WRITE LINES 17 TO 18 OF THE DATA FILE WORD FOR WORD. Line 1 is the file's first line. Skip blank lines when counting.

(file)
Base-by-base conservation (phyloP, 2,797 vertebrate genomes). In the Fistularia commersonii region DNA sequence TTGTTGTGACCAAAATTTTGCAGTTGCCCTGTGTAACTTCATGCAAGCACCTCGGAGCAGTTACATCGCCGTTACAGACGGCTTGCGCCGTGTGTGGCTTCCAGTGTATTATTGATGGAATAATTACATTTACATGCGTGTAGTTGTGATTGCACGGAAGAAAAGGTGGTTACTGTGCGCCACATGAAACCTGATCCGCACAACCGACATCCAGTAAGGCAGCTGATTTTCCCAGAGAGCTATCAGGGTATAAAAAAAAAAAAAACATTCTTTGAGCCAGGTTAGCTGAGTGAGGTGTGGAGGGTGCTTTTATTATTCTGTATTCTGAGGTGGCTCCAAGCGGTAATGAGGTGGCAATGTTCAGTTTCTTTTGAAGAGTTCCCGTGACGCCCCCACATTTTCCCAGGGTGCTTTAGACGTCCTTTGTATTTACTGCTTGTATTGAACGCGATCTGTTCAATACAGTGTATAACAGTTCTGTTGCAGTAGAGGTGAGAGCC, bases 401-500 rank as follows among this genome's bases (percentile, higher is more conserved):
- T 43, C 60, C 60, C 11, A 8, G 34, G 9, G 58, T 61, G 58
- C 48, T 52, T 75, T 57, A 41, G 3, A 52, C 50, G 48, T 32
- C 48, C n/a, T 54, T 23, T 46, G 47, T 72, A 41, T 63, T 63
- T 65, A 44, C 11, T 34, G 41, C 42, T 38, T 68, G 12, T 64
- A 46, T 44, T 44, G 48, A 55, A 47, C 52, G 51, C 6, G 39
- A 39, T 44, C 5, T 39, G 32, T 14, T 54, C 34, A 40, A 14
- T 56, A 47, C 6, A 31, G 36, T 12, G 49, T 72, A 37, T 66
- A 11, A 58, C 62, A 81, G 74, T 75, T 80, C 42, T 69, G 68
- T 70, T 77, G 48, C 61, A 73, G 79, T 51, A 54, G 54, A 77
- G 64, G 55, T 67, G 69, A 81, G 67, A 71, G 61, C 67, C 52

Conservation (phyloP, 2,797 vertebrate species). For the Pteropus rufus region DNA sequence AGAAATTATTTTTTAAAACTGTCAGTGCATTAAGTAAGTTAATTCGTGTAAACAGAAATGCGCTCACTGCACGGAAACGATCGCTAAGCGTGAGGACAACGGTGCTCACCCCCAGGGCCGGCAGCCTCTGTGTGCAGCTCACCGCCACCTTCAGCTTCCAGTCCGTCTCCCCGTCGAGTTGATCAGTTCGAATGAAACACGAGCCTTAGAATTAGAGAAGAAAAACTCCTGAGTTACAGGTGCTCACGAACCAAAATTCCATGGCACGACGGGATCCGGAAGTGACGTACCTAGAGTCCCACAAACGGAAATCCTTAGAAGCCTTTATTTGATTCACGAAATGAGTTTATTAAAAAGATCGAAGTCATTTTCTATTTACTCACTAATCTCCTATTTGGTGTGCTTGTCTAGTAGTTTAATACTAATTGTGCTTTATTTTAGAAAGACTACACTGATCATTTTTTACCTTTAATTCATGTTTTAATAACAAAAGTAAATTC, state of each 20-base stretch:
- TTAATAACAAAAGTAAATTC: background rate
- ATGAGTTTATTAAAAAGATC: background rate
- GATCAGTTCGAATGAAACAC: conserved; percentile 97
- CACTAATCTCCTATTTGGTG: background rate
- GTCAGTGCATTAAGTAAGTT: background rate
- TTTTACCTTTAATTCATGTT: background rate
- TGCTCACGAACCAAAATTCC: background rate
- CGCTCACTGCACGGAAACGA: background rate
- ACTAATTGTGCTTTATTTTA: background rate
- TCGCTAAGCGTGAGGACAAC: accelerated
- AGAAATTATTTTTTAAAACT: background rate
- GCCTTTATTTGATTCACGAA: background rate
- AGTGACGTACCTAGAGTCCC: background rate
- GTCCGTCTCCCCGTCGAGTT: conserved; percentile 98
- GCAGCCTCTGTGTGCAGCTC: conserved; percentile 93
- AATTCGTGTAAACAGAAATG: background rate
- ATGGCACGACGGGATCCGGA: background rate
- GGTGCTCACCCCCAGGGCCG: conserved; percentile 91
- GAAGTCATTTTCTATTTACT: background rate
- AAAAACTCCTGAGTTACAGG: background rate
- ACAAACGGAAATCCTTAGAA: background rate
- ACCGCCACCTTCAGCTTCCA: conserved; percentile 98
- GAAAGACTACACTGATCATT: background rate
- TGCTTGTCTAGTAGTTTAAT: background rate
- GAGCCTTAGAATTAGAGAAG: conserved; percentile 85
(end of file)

- GTCAGTGCATTAAGTAAGTT: background rate
- TTTTACCTTTAATTCATGTT: background rate